I don’t know about your goats, but our goats have always had dreams of being equipment operators/mechanics or equipment dancers. One or the other, or a combination of all three greatly appeals to them. It doesn’t matter what equipment either. Whether it’s you tractor, lawn mower, 4 wheeler, ATV, manure spreader, car, truck, chain saw, wood wagon, whatever, if it makes a noise or is on wheels, that’s what they want to learn.
In the last century when our first goats escaped from their pens, we knew exactly where to go to find them. There they were, dancing on our car or truck. Either on the top or on the hood, they would be leaping and dancing their little hearts out. Just having a wonderful time, making noise and kicking up their heels. That was our first clue that they liked machinery.
Then in the summer, when Lee would take the tractor and his chain saw and go up into the woods to cut wood for the winter, the goats caught on that good things came of this. Felled trees meant delicious leaves and all because that wonderful tractor and chainsaw went to the woods.
It wasn’t long before Lee would have a herd of goats crowded around his tractor as he went through the fields. And, if he ever got by them unnoticed and they heard the chain saw start, they would come tearing out of their buildings, drizzly day or not, hollering, trying to find where those wonderful machines went to.
And, if Lee ever left his tractor in the field to go work on fence or check something out, when he came back, it was not unusual to see a couple of goats on top of it, dancing happily. Or, a couple of the mechanic goats working on the wires and any plugs and stuff they might be able to work loose and rearrange, and to them put back in a better working order. After all, it was very important to them to keep this wonderful contraption going. Not only did it take them to felled trees, but in the winter it brought round bales to them.
Lee had to learn to either lock the goats in their holding pen when he went out to work, even to cut down trees. After he got some particularly large tree down, he would call me on the walkie talkie and I would go and open the gate and the goats would then fly to where they had heard the tractor and chain saw last. You had to protect the goats because some would get so close to the chain saw to watch it in action, you were always afraid they would get cut. Or, the others would stand under the tree Lee was cutting on and look expectantly at Lee, as if saying, “Okay, Lee. Drop the tree, we’ll catch it.”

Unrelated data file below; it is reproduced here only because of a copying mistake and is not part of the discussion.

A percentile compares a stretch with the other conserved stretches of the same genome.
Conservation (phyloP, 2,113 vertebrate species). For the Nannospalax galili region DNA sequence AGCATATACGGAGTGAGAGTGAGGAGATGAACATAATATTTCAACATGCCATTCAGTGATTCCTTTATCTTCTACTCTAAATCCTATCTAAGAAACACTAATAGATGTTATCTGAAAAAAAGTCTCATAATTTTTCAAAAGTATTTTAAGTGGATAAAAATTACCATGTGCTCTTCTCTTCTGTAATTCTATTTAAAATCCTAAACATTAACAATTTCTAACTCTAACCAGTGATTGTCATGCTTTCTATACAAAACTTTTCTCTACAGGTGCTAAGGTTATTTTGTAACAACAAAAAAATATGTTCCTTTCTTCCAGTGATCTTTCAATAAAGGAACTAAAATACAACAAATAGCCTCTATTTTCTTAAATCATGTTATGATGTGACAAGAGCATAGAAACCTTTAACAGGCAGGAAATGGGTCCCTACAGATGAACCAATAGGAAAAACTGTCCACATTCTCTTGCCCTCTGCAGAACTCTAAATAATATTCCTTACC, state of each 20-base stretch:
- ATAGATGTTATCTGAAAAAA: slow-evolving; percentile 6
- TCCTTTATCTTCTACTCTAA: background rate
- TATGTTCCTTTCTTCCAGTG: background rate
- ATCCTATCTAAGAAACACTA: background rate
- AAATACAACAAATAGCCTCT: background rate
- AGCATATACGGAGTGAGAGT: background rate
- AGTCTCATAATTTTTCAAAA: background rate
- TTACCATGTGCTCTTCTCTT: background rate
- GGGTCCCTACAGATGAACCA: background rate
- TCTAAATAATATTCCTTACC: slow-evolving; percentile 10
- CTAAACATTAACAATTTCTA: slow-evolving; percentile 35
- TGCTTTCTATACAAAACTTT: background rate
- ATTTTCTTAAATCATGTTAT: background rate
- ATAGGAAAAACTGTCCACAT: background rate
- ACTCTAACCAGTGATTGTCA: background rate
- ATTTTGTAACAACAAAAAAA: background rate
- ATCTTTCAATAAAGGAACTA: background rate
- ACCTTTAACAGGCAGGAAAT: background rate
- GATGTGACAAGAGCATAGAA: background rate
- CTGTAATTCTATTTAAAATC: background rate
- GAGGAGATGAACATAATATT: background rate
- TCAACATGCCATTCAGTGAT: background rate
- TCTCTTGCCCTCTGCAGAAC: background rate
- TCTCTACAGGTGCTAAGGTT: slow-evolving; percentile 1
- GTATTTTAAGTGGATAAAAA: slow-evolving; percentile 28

If he had a place he wanted opened up on the farm, get some intensive clearing done of brush, multiflora rose, weeds, and smalls tree, Lee would make sure the goats would go with him. He’d open up the fence gate and go to that area, even though there was no fence there yet, that he wanted them to work on, and the 80-100 does and three livestock guard dogs would stay with him and work along side him with their beloved tractor and chain saw. Lee would cut down a few very small trees and they would be content to let him go and cut down others while they worked on that and the new brush. You could almost hear them comment, “ The chain seems to be running a little rough today. Lee had better check that air filter. The tractor sounds good. I knew if I switched those wires and chewed that other one in two it would work better.” Another one would say, “And, wasn’t it a grand day to dance on the tractor?” Everyone would agree. Any day is a grand day to dance on any equipment.
Now the young weanling goats weren’t left out on this love of wanting to be equipment operators/mechanics/dancers. After all, they are their mothers’ children. Any type of equipment left in their field was met with extreme favor. Besides working on electrical systems, manipulating anything that moved, and detaching anything that shouldn’t be detached, they would also use the equipment as a good back rub. The weanlings are short and they could go underneath most equipment to scratch. Unfortunately, having white backs, they ended up with long grease marks down their backs. They didn’t mind, but it was distracting to buyers.
One thing the weanlings loved better than anything was the wood wagon. Lee would leave it parked sometimes in their field, empty of firewood, but every now and then carrying old truck bed liners that he had collected to be used again next year on the round bales. The tall wood wagon and the liners made wonderful loud dancing areas and on their favorite place, a piece of equipment.
Now the way my goats like to pick up empty buckets and carry them over their heads, I am really concerned that someone might accidentally leave a hard hat or two in the fields while working on electric lines. Then people driving by would veer off the road staring at goats with hard hats on. Owning hard hats would suit my goats to a T. Everyone knows that equipment operators/mechanics/dancers need to wear hard hats. Though, if not available, the goats would make due with buckets. *sigh* You would think raising goats would be the easiest thing to do.